Genetically Engineered Food Labeling

Can the government mandate that GMO foods be labeled?

  • Labels at a supermarket
    Labeling genetically engineered foods would give consumers the ability to decide whether or not to eat them.
    Photo by Fotolia/anyaberkut
  • The GMO Deception
    "The GMO Deception," edited by Sheldon Krimsky and Jeremy Gruber, is a comprehensive look at the social, political and ethical implications of GMO food.
    Cover courtesy Skyhorse Publishing

  • Labels at a supermarket
  • The GMO Deception

Sheldon Krimsky and Jeremy Gruber have compiled the best, most thought-provoking essays on genetically modified food by leading scientists, science writers and public health advocates in The GMO Deception (Skyhorse Publishing, 2014), offering a comprehensive look at the social, political and ethical implications of food-based biotechnology. This essay from "Labeling and Consumer Activism," contributed by Phil Bereano, considers GEF labeling as an issue of free speech.

You can purchase this book from the MOTHER EARTH NEWS store: The GMO Deception.

Genetically Engineered Food Labeling is Communication

Genetic engineering consists of a set of new techniques for altering the basic makeup of plants and animals. Genes from insects, animals, and humans have been added to crop plants; human genes have been added to pigs and cattle. Most genetic engineering is designed to meet corporate—rather than consumer—needs. Foods are engineered, for instance, to produce “counterfeit freshness.” Consumers believe that the engineered physical characteristics, such as color and texture, indicate freshness, flavor, and nutritional quality. Actually, the produce is aging and growing stale, and nutritional value is being depleted. Genetic engineering techniques are biologically novel, but the industry is so eager to achieve financial success that it argues that the products of the technologies are the same, or “substantially equivalent” to normal crops. Despite the gene tinkering, the new products are not being tested extensively to find out how they differ from normal food crops, and whether they present unacceptable hazards.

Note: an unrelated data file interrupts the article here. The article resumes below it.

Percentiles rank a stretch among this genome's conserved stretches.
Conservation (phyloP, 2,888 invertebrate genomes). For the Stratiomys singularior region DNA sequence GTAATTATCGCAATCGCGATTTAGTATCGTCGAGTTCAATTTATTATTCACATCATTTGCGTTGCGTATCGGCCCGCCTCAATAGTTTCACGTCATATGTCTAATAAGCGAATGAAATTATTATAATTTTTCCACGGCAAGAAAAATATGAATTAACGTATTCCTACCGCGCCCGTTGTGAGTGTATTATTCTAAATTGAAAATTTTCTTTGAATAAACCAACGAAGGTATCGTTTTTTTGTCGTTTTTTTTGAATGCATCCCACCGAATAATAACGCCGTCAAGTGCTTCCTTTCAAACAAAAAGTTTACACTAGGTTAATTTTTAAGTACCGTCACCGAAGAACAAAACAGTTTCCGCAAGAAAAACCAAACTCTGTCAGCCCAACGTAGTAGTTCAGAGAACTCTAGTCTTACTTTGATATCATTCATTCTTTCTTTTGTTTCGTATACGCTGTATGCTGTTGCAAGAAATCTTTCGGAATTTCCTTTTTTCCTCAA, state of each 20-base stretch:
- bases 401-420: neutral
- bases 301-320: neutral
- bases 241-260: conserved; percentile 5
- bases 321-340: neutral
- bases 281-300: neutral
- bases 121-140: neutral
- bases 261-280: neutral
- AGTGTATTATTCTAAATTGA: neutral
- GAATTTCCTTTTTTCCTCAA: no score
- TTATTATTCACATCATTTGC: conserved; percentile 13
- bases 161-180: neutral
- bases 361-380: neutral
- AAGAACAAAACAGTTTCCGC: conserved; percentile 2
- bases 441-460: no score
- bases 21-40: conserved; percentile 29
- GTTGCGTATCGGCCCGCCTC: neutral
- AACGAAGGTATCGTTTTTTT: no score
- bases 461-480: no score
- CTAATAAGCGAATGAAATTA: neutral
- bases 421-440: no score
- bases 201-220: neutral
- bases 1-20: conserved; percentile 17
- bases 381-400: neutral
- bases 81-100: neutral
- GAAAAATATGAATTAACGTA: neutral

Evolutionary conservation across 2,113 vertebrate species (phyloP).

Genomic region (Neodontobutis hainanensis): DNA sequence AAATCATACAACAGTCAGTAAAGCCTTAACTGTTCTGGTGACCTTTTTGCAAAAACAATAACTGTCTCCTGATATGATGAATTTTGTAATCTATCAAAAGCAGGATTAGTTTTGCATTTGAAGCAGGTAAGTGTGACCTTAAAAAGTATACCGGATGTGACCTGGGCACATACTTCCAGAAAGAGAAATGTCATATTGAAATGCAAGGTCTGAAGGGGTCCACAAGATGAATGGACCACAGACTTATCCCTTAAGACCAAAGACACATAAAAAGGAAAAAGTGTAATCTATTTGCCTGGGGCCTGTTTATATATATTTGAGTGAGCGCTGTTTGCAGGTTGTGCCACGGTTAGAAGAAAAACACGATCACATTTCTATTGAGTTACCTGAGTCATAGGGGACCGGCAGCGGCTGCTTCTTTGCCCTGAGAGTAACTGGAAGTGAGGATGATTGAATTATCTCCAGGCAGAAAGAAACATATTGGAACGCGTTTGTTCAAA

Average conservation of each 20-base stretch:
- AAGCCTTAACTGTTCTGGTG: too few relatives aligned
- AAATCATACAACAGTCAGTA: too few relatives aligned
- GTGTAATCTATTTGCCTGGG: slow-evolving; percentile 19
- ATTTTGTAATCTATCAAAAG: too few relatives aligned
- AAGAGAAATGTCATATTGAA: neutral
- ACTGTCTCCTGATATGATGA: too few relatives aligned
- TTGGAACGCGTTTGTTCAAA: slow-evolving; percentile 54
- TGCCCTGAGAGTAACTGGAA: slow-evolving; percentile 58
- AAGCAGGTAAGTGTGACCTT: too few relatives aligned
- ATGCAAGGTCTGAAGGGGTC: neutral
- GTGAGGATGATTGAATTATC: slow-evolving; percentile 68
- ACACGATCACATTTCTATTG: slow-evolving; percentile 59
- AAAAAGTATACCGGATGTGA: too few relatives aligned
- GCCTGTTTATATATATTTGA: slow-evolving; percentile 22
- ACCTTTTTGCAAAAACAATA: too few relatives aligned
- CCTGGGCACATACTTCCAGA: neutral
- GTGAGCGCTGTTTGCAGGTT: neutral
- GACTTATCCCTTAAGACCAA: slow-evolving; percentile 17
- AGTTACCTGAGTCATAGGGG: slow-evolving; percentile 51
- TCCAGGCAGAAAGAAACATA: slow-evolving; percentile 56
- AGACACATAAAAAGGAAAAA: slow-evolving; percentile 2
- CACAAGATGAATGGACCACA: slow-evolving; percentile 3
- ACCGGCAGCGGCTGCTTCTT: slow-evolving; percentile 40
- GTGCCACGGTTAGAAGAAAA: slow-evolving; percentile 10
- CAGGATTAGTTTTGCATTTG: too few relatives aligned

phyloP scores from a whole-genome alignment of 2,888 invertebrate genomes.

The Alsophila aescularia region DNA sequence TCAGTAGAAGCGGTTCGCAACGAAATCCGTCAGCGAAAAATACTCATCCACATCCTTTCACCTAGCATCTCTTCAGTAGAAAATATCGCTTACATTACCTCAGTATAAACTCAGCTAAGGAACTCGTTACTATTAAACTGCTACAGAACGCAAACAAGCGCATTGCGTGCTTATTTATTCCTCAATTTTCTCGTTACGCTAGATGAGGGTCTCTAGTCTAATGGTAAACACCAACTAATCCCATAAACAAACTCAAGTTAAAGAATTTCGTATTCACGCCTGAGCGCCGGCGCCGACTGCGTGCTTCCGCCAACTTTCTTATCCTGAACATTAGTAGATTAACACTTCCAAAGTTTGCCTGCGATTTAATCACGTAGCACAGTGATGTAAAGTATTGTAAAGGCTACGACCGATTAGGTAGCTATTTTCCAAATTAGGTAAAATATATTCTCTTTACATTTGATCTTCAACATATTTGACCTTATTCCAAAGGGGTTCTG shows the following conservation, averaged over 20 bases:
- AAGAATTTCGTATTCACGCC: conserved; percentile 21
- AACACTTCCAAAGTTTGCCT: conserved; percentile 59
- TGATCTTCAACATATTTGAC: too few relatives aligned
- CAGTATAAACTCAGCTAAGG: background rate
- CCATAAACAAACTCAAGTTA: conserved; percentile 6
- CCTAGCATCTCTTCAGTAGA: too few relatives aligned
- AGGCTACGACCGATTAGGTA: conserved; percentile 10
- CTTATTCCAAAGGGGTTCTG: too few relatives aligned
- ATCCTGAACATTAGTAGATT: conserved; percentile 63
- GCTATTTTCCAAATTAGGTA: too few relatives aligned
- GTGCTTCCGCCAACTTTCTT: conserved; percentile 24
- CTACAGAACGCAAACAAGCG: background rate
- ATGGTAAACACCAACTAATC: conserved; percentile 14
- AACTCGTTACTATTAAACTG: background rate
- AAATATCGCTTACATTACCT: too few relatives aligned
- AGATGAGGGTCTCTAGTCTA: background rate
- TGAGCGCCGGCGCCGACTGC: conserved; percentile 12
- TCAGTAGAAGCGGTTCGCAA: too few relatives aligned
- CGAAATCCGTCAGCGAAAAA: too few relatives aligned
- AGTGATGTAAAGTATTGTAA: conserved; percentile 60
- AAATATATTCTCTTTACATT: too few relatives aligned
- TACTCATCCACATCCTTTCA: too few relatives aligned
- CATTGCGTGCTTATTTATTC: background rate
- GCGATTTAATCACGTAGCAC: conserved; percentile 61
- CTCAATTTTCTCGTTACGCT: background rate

Genetically engineered foods are now appearing in the supermarkets and on our dinner plates, despite consumer attempts to label these “novel foods” in order to distinguish them from more traditional ones.

The failure of the US government to require that genetically engineered foods be labeled presents consumers with a number of quandaries: issues of free speech and consumers’ right to know, religious rights for those with dietary restrictions, and cultural rights for people, such as vegetarians, who choose to avoid consuming foods of uncertain origins. Some genetic recombinations can lead to allergic or auto-immune reactions. The products of some genes which are used as plant pesticides have been implicated in skin diseases in farm and food market workers.

Product labels perform an important social function, namely communication between a seller and a would-be buyer. The struggle over labeling is occurring because industry knows that consumers do not want to eat GM foods, and that labeled products will likely fail in the marketplace. However, as the British publication The Economist noted, “if Monsanto can not persuade us it certainly has no right to foist its products on us.” Labels would counter “foisting” and are legally justifiable.



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